Today I’m going to share an important lesson about using empathy to relate to your prospect in a sales letter.
This is an issue I’ve concentrated on a lot for two reasons…
1. There’s a lot of misinformation about the meaning of empathy in copy.
2. How you use empathy changes drastically based on the author/reader relationship.
As a noob copywriter I thought that you “can’t go wrong” using empathy in your sales copy. However, on a private phone call years back, my friend and mentor, John Carlton, set me straight.
Truth is… you can go wrong using empathy especially as an opener to your sales letter – rather quickly, in fact. That’s because empathy is often NOT what the prospect wants from their expert.
For instance, if you’re selling a series of video lessons created for the internet marketing niche, empathy works fine. It’s important for the IM crowd to know that you’ve struggled to make it work just like they have. That way they know you are qualified to propose a proven solution. Pretty basic stuff.
But as you creep lower down Maslow’s hierarchy of needs and the product you’re promoting addresses a more urgent need, empathy is not necessarily what your prospect is craving.
There are times when your prospect simply wants to know you are the expert who can provide the solution that works fast to relieve pain and make his trouble go away.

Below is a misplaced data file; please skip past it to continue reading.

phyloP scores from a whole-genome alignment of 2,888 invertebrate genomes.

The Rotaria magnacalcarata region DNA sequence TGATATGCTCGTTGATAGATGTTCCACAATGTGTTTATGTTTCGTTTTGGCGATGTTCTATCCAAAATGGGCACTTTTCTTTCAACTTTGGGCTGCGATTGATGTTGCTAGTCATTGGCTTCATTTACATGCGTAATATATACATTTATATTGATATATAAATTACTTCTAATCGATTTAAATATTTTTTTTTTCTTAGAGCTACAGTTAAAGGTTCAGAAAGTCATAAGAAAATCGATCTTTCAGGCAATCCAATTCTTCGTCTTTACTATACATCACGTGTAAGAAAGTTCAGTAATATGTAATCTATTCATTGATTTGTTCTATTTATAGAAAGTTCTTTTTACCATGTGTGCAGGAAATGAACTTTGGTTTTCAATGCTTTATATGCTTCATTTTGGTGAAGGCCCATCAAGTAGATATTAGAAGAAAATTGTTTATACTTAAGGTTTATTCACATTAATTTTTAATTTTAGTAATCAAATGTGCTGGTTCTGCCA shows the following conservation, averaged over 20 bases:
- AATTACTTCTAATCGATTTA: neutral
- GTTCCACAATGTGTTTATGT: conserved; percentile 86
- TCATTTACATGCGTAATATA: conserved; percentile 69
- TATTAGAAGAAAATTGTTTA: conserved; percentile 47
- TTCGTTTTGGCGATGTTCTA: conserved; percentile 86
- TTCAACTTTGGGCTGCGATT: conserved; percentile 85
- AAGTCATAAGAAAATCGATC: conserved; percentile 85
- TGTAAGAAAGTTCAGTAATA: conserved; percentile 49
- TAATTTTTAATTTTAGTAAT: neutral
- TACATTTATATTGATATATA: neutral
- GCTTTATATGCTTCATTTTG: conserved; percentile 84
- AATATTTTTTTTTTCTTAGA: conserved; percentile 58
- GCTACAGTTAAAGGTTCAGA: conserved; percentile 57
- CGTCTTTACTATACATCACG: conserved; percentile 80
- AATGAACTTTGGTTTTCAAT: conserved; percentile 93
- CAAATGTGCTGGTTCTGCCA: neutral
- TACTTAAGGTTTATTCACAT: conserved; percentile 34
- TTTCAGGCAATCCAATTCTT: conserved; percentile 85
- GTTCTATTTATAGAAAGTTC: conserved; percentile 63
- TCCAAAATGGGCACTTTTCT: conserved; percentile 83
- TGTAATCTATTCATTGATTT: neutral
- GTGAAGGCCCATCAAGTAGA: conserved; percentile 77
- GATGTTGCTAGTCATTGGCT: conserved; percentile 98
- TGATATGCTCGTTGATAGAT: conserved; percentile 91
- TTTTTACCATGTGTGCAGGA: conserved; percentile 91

As John told me on the call (I’m paraphrasing): In this situation, this guy (the author) is like an ER doctor. He doesn’t say, “I know what it’s like to have your finger cut off by a buzz saw…” because he’s standing there with all his fingers.
And that’s not what the guy standing there bleeding wants to hear anyway. He’s not looking for someone to share his pain – he’s looking for someone to solve his problem. So the doctor’s job is to assure him he knows exactly how to stop the pain and heal the wound. Simple as that.
It’s a good reminder that methods that work wonders in certain sales situations can quickly become a detriment in another. The lesson is to make sure you have a deep understanding of your prospect’s mindset as he enters the letter.
What is his pain level?
How urgent is his need for a cure?
Where does his problem rate on Maslow’s scale?
This lesson is also a good reminder that the very basics of good salemanship are where most promotions either win big or lose bad. Maybe hearing it again can help you out today the way it did me.
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